Weekend reads: Are you really a good multitasker?

Interesting stories and studies from across the week

The Daily Briefing editorial team highlights several interesting health care stories and studies that didn't quite make this week's Briefing. What are you reading this weekend? Let us know in the comments.

Paige Hill's picks

Think you are good at multi-tasking? Think again. University of Utah researchers asked students to rate themselves on how well they multitask. They then tested the students' ability to solve math problems while remembering random letters and found that those who thought they were best at multitasking were actually the worst. Lead researcher David Sanbonmatsu says that individuals do not multitask because they excel at it, but because they "can't focus on the task that's most important to them."

If you are looking for an excuse to not run this winter, do not read this article. Jezebel writer Brent Rose spoke with running expert Jack Daniels (yes, that is his name) about the health risks of running when temperatures drop below freezing. Turns out there are few excuses for not getting out there. Daniels says your lungs will not freeze and even running with a head cold is ok, too. Rose includes a link to an article on how to scientifically not slip on ice while your run. Fun!

iRobot boosts medical tech company's financial standings. In just six hours after RP-VITA gained FDA approval, parent company iRobot's shares began trading sharply higher, Forbes reports. The telemedicine robot allows physicians to roam around a hospital checking on patients through the magic of an iPad application. Check out the Daily Briefing’s earlier coverage on the military-developed robot that is changing the face of medicine.

Dan Diamond's picks

How reading this article will make you feel smarter and happierAbout 45,000 books now purport to offer self-help, ranging from advice on living healthier to eating better and developing positive habits. New York Magazine examines the industry's rise, noting that so many recent best-sellers focus on brain science.

Do you think smokers should pay more for health insurance? New provisions under the Affordable Care Act would allow insurers to hike individuals' premiums for tobacco use. Some experts say that development is overdue—smoking leads to higher health costs, after all—but consumer advocates warn that many low-income smokers would be priced out of purchasing coverage and remain uninsured. Either way, I found this to be an interesting debate (full disclosure: I wrote the article).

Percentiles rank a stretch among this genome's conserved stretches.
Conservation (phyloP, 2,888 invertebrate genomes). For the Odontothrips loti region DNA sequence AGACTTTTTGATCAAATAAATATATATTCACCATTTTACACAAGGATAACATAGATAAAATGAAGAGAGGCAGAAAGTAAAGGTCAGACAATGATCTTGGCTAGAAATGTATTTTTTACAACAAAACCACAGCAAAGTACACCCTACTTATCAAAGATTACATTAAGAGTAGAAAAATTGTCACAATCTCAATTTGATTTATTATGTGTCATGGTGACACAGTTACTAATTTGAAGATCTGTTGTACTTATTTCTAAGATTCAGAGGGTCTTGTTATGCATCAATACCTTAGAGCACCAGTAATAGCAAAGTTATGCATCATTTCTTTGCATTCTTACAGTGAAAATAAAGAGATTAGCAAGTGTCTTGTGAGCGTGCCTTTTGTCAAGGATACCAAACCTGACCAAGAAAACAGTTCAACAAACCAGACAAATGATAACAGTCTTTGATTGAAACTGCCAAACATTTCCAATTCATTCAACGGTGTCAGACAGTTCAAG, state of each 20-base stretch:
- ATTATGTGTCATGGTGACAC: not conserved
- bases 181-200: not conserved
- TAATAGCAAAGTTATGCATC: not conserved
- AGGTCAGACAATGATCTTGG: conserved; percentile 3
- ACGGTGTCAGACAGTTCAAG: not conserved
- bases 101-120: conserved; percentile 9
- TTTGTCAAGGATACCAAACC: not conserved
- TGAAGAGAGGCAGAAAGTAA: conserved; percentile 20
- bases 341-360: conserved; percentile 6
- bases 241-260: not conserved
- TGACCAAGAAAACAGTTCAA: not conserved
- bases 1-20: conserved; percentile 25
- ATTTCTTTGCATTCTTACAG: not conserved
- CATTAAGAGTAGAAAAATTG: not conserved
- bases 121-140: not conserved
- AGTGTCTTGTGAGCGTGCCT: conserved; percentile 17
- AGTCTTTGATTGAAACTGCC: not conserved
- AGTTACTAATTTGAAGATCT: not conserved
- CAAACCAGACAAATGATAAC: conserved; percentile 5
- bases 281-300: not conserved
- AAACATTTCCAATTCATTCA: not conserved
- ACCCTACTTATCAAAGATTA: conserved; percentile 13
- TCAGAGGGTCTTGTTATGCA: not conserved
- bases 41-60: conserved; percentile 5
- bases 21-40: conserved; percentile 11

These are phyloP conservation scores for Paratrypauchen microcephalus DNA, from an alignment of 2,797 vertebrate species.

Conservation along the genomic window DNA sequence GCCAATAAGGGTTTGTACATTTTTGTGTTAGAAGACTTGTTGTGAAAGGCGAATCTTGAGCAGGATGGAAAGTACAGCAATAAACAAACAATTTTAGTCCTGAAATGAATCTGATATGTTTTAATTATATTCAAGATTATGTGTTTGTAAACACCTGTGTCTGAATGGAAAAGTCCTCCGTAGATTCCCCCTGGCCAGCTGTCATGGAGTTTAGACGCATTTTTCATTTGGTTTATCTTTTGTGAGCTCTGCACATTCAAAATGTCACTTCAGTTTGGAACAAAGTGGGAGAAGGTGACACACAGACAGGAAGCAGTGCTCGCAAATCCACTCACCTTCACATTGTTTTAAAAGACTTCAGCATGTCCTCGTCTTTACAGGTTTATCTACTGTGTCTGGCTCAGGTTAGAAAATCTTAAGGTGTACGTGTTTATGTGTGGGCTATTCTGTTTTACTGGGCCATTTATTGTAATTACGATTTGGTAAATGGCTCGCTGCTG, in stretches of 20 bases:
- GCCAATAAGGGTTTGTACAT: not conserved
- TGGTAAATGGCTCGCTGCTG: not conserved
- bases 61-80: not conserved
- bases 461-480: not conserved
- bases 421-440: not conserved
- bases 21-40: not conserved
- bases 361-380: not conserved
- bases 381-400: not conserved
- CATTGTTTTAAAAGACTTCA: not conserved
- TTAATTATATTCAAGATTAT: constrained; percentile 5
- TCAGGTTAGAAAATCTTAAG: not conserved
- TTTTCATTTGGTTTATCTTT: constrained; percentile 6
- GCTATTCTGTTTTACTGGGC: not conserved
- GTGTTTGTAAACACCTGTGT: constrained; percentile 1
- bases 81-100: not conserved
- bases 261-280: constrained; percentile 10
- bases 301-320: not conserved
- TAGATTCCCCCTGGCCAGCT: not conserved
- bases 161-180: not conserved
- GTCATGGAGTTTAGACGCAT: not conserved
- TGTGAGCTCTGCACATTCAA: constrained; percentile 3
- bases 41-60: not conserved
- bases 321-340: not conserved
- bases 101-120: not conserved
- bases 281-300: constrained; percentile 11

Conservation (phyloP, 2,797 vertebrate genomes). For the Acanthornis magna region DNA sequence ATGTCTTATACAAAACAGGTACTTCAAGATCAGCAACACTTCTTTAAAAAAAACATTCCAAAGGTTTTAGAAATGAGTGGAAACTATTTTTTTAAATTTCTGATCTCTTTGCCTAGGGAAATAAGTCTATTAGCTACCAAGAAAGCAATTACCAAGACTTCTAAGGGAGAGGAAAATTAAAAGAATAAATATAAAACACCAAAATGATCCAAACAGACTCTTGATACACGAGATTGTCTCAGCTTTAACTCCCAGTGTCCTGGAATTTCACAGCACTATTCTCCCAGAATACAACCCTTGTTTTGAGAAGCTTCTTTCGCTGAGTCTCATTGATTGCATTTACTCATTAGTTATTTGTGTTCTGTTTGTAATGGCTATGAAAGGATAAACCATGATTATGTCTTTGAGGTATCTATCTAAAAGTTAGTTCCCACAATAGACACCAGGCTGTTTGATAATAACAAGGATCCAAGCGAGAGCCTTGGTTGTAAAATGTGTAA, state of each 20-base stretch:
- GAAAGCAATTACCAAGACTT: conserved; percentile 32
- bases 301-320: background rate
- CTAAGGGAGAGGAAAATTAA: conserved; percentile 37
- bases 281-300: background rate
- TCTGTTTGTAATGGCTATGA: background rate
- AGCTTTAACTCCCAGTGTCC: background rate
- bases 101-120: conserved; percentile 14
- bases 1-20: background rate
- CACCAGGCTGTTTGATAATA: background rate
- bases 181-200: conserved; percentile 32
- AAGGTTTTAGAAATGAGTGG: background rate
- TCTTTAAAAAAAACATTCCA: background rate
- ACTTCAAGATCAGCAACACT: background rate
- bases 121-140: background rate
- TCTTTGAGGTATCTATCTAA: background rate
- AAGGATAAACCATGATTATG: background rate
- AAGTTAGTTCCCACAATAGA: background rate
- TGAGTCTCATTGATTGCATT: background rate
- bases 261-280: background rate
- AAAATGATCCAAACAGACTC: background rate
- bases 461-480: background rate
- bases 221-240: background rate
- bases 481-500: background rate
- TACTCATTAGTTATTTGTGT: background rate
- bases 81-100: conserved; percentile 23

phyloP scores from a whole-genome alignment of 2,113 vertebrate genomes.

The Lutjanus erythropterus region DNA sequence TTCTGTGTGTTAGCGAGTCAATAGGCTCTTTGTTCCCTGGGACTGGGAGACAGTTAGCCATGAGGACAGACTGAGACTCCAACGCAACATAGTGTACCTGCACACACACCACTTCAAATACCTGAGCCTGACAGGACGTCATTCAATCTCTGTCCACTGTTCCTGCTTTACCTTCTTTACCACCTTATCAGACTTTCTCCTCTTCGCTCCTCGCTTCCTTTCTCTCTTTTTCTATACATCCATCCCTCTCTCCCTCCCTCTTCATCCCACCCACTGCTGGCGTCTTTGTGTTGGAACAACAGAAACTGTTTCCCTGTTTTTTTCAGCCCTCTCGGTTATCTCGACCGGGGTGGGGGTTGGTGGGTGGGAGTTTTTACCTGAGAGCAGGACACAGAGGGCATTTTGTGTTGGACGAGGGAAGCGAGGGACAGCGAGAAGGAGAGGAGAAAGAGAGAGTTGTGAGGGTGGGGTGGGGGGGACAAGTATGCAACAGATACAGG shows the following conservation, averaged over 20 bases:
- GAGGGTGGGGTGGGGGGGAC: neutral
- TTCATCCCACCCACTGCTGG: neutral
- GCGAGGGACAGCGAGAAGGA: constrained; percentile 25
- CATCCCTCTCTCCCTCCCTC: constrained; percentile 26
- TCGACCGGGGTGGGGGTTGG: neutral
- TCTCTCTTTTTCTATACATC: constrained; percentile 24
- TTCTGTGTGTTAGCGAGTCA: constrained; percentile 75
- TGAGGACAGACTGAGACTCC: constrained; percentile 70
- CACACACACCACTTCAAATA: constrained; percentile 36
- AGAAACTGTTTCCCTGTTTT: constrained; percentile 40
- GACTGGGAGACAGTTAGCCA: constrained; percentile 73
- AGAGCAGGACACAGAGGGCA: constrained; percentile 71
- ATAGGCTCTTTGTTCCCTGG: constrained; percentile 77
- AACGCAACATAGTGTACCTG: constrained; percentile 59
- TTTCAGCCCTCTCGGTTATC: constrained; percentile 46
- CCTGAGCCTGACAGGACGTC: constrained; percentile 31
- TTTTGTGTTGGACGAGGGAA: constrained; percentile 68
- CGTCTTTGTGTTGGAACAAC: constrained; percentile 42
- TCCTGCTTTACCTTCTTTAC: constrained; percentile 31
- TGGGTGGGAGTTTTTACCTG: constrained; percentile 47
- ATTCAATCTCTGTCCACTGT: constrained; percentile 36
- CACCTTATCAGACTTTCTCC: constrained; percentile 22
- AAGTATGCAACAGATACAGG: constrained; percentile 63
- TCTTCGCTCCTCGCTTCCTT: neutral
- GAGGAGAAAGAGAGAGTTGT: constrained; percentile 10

Juliette Mullin's picks

There's an app for that—but be wary. University of Pittsburgh School of Medicine researchers have found that smartphone apps misdiagnose nearly one in three melanomas. "[W]e have to make sure that patients aren’t being harmed by tools that delivery inaccurate results," the researchers write in JAMA Dermatology.

How we prevent "catastrophic care" in America. In 2009, David Goldhill caused a stir in the health care community with an Atlantic essay explaining how the U.S. health care system killed his father. He is now expanding his thoughts on the issue in a new book, titled "Catastrophic Care: How American Health Care Killed My Father—And How We Can Fix It." Forbes has a "lightly edited" excerpt from the new book.

Neeraj Hotchandani's picks

What Watson and Crick missed. Sixty years after the landmark discovery of the double helix, University of Cambridge scientists have found a four-stranded "quadruple helix" in human cells. Researchers say the finding may prove helpful in the fight against cancer, the Huffington Post reports.

With 100 million trees gone, mortality rates spike. We all know trees remove air pollutants. The U.S. Forest Service has even put a dollar value on the cleaning service provided by urban-area trees: $3.8 billion. But there may be a deeper link between our health and the health of these giant plants: A curious new study links the infestation the emerald ash borer in 15 northern states—which decimated 100 million trees—to more than 20,000 additional mortalities from cardiovascular and lower respiratory illnesses.


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